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I've been working in C for a while and have decided to implement my own dynamically sized array as an exercise and to actually be used in a project.

I have also written Doxygen documentation for the library, which I have removed from the code here for readability. You can find the full code with documentation here.

I know I should comment inside the actual methods of the library but I haven't gotten around to it yet.

example.c - Example dynarray usage

#include <stdlib.h>
#include <time.h>
#include <stdio.h>
#include <math.h>

#include "dynarray.h"

int main(int argc, char **argv) {

    // The array
    dynarray_t array;

    // The current index in the array
    int index;

    // Seed the random number generator with the current time
    srand(time(NULL));

    // Initialize the array with 8 elements
    if (!dynarray_init(&array, 8)) {
        printf("Failed to initialize array\n");
        return EXIT_FAILURE;
    }

    // Allocate memory for the value to be stored in the array
    int *value = malloc(sizeof(int));

    // Add 10 elements to the array
    for (index = 0; index < 10; index++) {

        // Assign the value to be stored in the array
        *value = rand() % 100;

        // Add the element to the array
        if (!dynarray_add(&array, value)) {
            printf("Failed to add element %d to array\n", index);

            // Free all elements in the array
            dynarray_deep_free(&array);

            // Free the value
            free(value);

            return EXIT_FAILURE;
        }

        // Allocate memory for the next value
        value = malloc(sizeof(int));
    }

    // Assign the value to be stored in the array
    *value = 9999;

    // Set the first element
    if (!dynarray_set(&array, 0, value)) {
        printf("Failed to set element 0 in array\n");

        // Free all elements in the array
        dynarray_deep_free(&array);

        // Free the value
        free(value);

        return EXIT_FAILURE;
    }

    // The size of the array
    int size = array.size;

    // Iterate the elements in the array
    for (index = 0; index < size; index++) {

        // Retrieve the current element of the array
        if (!dynarray_get(&array, index, (void **) &value)) {
            printf("Failed to retrieve element %d from the array\n", index);

            // Free all elements in the array
            dynarray_deep_free(&array);

            return EXIT_FAILURE;
        }

        // Output the current element
        printf("[%2d] = %2d\n", index, *value);
    }

    // Output information about the array
    printf("Current size: %d elements\n", array.size);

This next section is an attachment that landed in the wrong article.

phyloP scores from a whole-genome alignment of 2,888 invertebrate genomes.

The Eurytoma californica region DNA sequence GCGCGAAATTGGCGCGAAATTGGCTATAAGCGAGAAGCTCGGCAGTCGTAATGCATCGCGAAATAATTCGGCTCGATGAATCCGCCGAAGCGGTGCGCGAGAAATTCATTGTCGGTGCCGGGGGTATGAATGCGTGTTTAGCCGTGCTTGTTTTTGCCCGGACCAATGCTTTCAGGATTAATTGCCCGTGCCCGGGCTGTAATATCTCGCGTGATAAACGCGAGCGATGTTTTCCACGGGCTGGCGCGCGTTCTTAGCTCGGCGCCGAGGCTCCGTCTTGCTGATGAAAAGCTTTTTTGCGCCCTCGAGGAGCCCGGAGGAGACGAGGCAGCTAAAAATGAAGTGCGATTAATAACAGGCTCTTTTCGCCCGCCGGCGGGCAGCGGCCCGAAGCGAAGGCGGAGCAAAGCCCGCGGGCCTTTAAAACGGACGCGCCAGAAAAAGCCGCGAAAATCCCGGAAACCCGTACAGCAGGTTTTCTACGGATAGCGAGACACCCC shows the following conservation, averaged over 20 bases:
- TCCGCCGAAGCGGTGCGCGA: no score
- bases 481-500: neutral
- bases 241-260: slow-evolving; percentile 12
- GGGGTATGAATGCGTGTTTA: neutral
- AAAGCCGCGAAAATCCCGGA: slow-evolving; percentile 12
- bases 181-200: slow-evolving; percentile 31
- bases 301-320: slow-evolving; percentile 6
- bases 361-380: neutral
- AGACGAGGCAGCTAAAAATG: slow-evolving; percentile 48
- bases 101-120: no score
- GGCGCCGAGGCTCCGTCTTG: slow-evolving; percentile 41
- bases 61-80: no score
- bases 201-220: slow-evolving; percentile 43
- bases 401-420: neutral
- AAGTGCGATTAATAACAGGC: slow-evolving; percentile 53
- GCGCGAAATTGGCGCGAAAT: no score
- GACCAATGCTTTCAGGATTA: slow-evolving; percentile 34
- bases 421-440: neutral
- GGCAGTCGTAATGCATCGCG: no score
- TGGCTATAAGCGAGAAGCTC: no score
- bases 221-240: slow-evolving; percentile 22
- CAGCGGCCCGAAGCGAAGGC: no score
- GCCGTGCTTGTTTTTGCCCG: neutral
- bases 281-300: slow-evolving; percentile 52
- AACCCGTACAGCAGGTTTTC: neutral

printf("Current capacity: %d elements\n", array.capacity);
    printf("Initial capacity: %d elements\n", array.initial_capacity);
    printf("Resized %d times\n", (int) floor(log(array.capacity / array.initial_capacity) / log(2)));

    // Free all elements in the array
    dynarray_deep_free(&array);

    return EXIT_SUCCESS;
}

dynarray.h

#ifndef _DYNARRAY_H_
#define _DYNARRAY_H_

#define DYNARRAY_SUCCESS 1
#define DYNARRAY_ERROR (!DYNARRAY_SUCCESS)

struct dynarray {
    void **data;
    int initial_capacity;
    int capacity;
    int size;
};

typedef struct dynarray dynarray_t;

unsigned int dynarray_init(dynarray_t *array, int initial_capacity);
unsigned int dynarray_size(dynarray_t *array, int *size);
unsigned int dynarray_add(dynarray_t *array, void *item);
unsigned int dynarray_set(dynarray_t *array, int index, void *item);
unsigned int dynarray_get(dynarray_t *array, int index, void **item);
unsigned int dynarray_remove(dynarray_t *array, int index);
unsigned int dynarray_free(dynarray_t *array);
unsigned int dynarray_deep_free(dynarray_t *array);

#endif

dynarray.c

#include <stdlib.h>

#include "dynarray.h"

unsigned int dynarray_init(dynarray_t *array, int initial_capacity) {
    if (array == NULL || initial_capacity < 1 || (initial_capacity % 2) != 0) {
        return DYNARRAY_ERROR;
    }

    void **data = malloc(sizeof(void *) * initial_capacity);

    if (data == NULL) {
        return DYNARRAY_ERROR;
    }

    array->data = data;
    array->initial_capacity = initial_capacity;
    array->capacity = initial_capacity;
    array->size = 0;

    return DYNARRAY_SUCCESS;
}

unsigned int dynarray_size(dynarray_t *array, int *size) {
    if (array == NULL) {
        return DYNARRAY_ERROR;
    }

    *size = array->size;

    return DYNARRAY_SUCCESS;
}

unsigned int dynarray_resize(dynarray_t *array, int capacity) {
    if (array == NULL || array->data == NULL) {
        return DYNARRAY_ERROR;
    }

    void **data = realloc(array->data, sizeof(void *) * capacity);

    if (data == NULL) {
        return DYNARRAY_ERROR;
    }

    array->data = data;
    array->capacity = capacity;

    return DYNARRAY_SUCCESS;
}

unsigned int dynarray_add(dynarray_t *array, void *item) {
    if (array == NULL || array->data == NULL || item == NULL) {
        return DYNARRAY_ERROR;
    }

    int capacity = array->capacity;
    int size = array->size;

    if (size >= capacity) {